Here’s the good news! We have an opportunity to interrupt this pandemic. There is a solution and it starts with us. I’m inviting you to be an active participant in ending this silent crime.
How do you do that? Read on.
First: Get educated!
Here are some signs to look for:
- Appears disheveled, disoriented
- Signs of fear, anxiety or tension
- Visible ‘ownership’ tattoos
- Signs of physical abuse such as burn marks, bruises or cuts
- Avoids eye contact
- Resistance to assistance
- No ID or Fake ID
- Signs of being controlled, hesitant to answer health questions
- Cannot speak or will not speak on their own behalf
- Bruises, cuts, burns
- Pain in jaw or abdomen
- Vaginal discharge
- Afraid of their caregiver
Second: Bring compassion to your patients by understanding the mind of a victim.
According to the National Sexual Violence Resource Center, one in four girls and one in six boys in the United States will be sexually abused before turning 18. Yet only 12 percent of child sexual abuse is reported to authorities.
Many victims don’t self-identify or share what’s being done to them. They actually think it’s how life is. It’s ‘normal’ – even though it hurts. They fear what might happen if they tell anyone; they experience feeling embarrassed, guilty and full of shame about what they’ve experienced. Sadly, these young victims falsely believe all of this is their fault.
How traffickers control their victims is by threatening their lives, their safety and including their loved ones. Traffickers, much like abusers,’ train children to avoid sharing their experiences with anyone. Victims are told lies, coerced and manipulated to keep quiet. “If you tell the police, you’ll go to jail.” “You like it, you know it.” “You deserve it. You’re worthless and no one else cares about you.” “If you tell anyone, I’ll do the same thing to your little sister.”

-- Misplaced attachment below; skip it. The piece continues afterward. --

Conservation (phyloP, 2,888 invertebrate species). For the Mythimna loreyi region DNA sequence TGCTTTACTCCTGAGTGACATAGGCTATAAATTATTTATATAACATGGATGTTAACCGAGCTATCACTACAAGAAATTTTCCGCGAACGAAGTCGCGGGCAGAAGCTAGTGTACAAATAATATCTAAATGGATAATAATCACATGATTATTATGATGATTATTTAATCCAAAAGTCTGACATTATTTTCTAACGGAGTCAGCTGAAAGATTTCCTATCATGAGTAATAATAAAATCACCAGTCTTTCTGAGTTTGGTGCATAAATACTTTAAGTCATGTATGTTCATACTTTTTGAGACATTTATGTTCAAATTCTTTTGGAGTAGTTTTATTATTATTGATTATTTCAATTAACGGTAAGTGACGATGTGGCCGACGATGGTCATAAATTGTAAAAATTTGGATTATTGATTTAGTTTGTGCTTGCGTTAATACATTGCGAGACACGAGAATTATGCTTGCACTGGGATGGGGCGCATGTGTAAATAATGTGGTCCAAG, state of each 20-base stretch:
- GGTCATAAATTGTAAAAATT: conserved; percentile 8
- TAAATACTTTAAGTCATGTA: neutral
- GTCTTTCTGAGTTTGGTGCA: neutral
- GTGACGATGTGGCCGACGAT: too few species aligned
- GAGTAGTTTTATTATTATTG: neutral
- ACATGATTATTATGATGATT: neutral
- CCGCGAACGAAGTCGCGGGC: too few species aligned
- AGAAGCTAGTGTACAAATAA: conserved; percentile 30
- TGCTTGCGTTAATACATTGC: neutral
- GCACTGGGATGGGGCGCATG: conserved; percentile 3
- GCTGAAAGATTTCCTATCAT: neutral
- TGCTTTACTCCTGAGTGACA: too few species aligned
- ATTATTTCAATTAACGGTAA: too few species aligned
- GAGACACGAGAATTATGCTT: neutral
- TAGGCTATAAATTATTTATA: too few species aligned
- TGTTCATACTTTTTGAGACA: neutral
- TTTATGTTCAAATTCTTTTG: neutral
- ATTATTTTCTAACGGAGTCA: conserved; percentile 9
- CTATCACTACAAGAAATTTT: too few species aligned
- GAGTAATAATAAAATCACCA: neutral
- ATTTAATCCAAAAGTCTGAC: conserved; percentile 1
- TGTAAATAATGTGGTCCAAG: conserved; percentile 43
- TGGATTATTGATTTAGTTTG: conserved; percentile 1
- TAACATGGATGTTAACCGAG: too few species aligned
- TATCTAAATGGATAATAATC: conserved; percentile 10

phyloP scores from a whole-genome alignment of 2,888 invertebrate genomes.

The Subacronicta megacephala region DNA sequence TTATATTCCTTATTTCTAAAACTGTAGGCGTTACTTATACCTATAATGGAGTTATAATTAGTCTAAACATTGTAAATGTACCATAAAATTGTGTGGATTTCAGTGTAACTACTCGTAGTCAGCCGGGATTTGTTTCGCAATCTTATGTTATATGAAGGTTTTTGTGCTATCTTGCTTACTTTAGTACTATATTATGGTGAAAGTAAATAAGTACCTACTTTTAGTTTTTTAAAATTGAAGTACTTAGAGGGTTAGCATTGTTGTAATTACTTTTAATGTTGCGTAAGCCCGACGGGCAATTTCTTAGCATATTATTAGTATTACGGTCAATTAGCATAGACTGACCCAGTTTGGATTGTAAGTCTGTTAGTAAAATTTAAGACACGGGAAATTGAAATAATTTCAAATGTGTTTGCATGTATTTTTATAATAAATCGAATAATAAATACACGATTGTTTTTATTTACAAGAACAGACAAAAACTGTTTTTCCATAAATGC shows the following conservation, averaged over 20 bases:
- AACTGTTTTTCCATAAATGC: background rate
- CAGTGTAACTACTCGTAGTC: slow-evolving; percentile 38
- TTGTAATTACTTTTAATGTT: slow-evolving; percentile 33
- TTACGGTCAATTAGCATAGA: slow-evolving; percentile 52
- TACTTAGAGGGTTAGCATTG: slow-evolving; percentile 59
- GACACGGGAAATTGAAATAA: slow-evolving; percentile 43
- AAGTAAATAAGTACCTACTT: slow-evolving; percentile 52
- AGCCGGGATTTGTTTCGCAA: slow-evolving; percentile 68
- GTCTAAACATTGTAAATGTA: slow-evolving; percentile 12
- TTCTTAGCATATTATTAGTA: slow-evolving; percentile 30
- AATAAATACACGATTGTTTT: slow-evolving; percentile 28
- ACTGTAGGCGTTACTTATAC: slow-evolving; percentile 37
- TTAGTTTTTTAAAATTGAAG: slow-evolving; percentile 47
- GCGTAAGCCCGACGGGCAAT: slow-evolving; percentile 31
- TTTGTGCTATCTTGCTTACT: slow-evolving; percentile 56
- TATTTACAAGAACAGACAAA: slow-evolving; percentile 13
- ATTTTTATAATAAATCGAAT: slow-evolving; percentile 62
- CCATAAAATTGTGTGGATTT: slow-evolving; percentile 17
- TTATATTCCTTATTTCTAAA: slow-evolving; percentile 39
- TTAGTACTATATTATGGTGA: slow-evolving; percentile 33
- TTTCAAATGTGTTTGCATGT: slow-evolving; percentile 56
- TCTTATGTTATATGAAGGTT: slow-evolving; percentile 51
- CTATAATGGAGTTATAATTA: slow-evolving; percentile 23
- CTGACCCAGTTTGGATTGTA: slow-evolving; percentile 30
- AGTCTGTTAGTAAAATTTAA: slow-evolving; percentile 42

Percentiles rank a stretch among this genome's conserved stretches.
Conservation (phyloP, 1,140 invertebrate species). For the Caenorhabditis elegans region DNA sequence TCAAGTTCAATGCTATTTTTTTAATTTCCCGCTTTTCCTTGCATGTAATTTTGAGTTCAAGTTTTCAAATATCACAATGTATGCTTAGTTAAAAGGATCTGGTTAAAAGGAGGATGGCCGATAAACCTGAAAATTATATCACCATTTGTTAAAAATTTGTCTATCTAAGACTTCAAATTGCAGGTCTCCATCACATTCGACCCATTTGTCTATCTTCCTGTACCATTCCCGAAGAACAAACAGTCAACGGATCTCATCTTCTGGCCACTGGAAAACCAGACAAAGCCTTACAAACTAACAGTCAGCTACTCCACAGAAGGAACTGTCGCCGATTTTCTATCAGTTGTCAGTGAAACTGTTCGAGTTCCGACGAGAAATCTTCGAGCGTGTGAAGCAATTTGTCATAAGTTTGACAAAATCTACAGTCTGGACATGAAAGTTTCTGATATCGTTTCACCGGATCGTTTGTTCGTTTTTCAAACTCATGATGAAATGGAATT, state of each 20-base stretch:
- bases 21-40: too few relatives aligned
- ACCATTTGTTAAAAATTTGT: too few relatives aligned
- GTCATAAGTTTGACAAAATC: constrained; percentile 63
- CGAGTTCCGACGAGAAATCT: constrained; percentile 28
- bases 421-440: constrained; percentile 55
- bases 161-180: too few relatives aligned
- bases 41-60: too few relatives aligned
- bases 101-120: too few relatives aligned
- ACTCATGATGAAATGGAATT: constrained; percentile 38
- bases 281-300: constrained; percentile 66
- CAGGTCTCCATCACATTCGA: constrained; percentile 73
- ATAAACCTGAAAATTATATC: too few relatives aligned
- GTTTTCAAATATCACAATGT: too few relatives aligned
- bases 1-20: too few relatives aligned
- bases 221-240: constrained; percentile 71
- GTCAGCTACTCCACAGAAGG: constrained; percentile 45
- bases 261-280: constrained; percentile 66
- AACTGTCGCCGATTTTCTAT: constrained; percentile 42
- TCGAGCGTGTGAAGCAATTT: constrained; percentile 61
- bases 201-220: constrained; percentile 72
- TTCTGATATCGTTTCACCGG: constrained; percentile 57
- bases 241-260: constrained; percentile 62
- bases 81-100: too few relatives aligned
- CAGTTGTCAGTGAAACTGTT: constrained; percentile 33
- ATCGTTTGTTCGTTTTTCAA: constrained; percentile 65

The pre-frontal cortex is not fully developed leaving them even more vulnerable to believe the lies and make rash decisions.
Third: Empower your team to take an action.
Put the National Trafficking Hotline number in your phone and have your team do the same. They can call 24/7, 7 days a week. That number is 888-373-888 or text ‘Help’ to 233733. For minors, call the Florida Abuse Hotline at 800-962-2873. That one phone call can end the cycle of abuse and exploitation and assist the family in getting the help they need to begin the healing. As mandatory reporters, it’s our responsibility to assess the unthinkable and gently ask the tough question. “Is anyone hurting you?” Then be prepared to take appropriate actions.
Lastly: Reduce risk.
The most powerful and practical way to reduce risk is to provide training for your team as a priority. It can save lives – which is part of your oath. You can share this article. Post this link on the company’s intranet. Engage in conversations during daily meetings. Volunteer at a local shelter. There are many resources both offline and online to protect your practice and your patients.
Visualize your staff, feeling empowered; they are trained to interact with possible victims. Picture them looking fulfilled when they’ve used their training and knowledge to end the trend and save a child from a life of slavery.
You would be superheroes. Your staff would be proud to be a part of a practice that is a safe place for children and families. You can take pride in standing together, protecting the most vulnerable patients. You have the opportunity to make a massive difference by being aware and taking a new action.
Educate. Empower. Prevent.
There is a solution and it starts with us. Together we can pave the way to a brighter future.
HELP LINES available 24/7 everyday.
888-373-8888 or text ‘Help’ to 233733.
For minors, call the Abuse Hotline, 800-962-2873